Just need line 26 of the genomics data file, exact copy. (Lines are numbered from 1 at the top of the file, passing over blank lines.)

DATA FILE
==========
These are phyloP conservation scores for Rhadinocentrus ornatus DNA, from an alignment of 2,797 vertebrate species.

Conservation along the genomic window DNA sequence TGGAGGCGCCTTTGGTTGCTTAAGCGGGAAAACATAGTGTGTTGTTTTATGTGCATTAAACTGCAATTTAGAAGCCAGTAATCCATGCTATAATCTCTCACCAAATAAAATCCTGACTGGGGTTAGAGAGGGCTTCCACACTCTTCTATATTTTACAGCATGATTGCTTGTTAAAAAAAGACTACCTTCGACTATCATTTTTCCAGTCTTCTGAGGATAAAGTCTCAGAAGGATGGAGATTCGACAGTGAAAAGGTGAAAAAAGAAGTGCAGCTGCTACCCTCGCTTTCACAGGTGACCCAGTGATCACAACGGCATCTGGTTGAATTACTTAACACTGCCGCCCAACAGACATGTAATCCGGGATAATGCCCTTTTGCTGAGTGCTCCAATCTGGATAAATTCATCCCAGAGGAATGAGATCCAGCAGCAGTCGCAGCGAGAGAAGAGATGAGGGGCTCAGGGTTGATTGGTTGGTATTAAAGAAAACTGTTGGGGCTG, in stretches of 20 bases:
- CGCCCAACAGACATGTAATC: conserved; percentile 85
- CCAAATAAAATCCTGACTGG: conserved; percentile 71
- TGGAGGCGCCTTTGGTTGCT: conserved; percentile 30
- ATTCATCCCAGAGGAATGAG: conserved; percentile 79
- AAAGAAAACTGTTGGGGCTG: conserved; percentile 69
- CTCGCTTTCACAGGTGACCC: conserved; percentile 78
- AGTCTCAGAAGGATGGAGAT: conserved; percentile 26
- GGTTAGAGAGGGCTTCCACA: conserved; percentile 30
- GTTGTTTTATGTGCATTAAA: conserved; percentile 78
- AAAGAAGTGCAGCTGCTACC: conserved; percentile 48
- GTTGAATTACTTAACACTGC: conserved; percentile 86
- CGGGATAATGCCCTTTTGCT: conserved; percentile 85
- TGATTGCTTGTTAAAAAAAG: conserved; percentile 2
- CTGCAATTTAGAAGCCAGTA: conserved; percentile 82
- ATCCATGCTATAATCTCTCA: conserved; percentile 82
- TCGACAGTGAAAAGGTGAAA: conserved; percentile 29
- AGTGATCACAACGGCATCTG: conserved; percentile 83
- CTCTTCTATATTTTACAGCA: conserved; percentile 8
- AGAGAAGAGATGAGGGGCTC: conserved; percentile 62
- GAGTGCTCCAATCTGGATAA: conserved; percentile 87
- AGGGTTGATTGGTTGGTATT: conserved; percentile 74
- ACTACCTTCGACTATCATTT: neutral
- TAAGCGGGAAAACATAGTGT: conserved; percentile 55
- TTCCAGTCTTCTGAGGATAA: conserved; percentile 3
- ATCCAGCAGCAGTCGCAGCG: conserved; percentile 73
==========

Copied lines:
- TTCCAGTCTTCTGAGGATAA: conserved; percentile 3